TIP: You could use trace paper to first trace the exact stain mark of the old handle on the old saw blade and use the trace paper stencil as a pattern to mark the plywood.
I am only going to guess at the circumference of the old handle, which includes the bolt holes, by transferring the stain mark on the top and the bottom of the old saw blade to my plywood. Then I remove the blade and by free hand technique draw the circumference of the stain mark joining the two marks on my plywood together. Then I compare my mark to the stain on the old blade to be certain that the curvature is relatively close to the original stain mark.
Drill Holes To Begin The Cut
The Next Step
Next we will need to drill some holes in the corners of the inner handgrip of our handle. These holes will allow us to insert the jigsaw blade plus provide us with little radii in the four corners of the inner handle. After drilling the holes we can go ahead and insert the jigsaw and proceed with the cutting out of the inner handgrip.
Cut The Inner Handgrip
TIP: It is much easier to cut the inner handgrip out before cutting the complete handle off of the sheet of plywood. If we cut the handle off first then we have a much smaller piece of wood to work with and it will be difficult to hold the small piece of plywood while drilling the holes and cutting the inner handgrip out.
Smooth The Edges
After cutting the inner handgrip out go ahead and cut the complete handle section off of the plywood sheet. Once the handle is cut from the sheet of plywood take a dremel with a wood sanding tip and smooth all of the cut edges to remove any wood burs and chips, finishing the cut edges nicely. Sand both the inner handgrip edges and radii as well as the outline edge cuts.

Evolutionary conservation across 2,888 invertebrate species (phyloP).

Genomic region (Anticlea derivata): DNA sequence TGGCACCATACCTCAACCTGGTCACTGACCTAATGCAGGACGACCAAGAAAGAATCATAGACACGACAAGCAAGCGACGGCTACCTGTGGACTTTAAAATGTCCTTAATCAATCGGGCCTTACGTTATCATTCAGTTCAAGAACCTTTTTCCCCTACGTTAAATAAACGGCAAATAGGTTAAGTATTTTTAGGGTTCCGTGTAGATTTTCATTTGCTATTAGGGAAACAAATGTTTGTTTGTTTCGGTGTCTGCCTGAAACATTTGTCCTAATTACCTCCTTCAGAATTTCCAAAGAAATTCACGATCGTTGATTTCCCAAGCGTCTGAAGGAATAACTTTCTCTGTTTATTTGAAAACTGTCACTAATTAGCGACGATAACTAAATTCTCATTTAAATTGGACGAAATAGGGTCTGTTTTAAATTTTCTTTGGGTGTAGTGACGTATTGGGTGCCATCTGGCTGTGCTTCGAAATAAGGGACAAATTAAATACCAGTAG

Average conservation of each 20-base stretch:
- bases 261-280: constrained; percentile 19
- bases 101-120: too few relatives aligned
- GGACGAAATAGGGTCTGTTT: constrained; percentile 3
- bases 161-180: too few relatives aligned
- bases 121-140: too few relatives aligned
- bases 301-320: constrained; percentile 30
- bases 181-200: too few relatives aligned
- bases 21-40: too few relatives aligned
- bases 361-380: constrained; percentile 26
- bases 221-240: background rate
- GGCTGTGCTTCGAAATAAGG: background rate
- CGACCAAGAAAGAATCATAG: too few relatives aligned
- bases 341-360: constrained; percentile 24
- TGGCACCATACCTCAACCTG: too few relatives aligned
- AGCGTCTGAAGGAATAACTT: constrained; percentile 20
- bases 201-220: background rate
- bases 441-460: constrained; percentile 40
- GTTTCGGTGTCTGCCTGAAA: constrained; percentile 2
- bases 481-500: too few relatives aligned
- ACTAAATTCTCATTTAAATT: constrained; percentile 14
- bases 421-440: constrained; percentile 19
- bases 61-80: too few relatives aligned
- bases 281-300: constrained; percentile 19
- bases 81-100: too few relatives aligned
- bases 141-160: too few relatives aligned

TIP: If you do not have a dremel, you can use a hand held file or some sandpaper to smooth the edges of the handle.
The Second Handle Section
Making The Second Side Of The Handle
After the first handle section is smoothed use it as a pattern to trace the second handle section on to the plywood. Position the first handle section where it fits nicely on the plywood in the area where the first handle section was cut out from.
TIP: To save wood rotate and tuck the first handle pattern section into the angle of the existing cuts.
The Second Side of the Handle
After tracing the second handle section drill the four holes inside the inner handgrip and then take the jigsaw and cut the inner handgrip out. Then cut the second handle section off of the plywood sheet.
Drill and Cut the Inner Handgrip First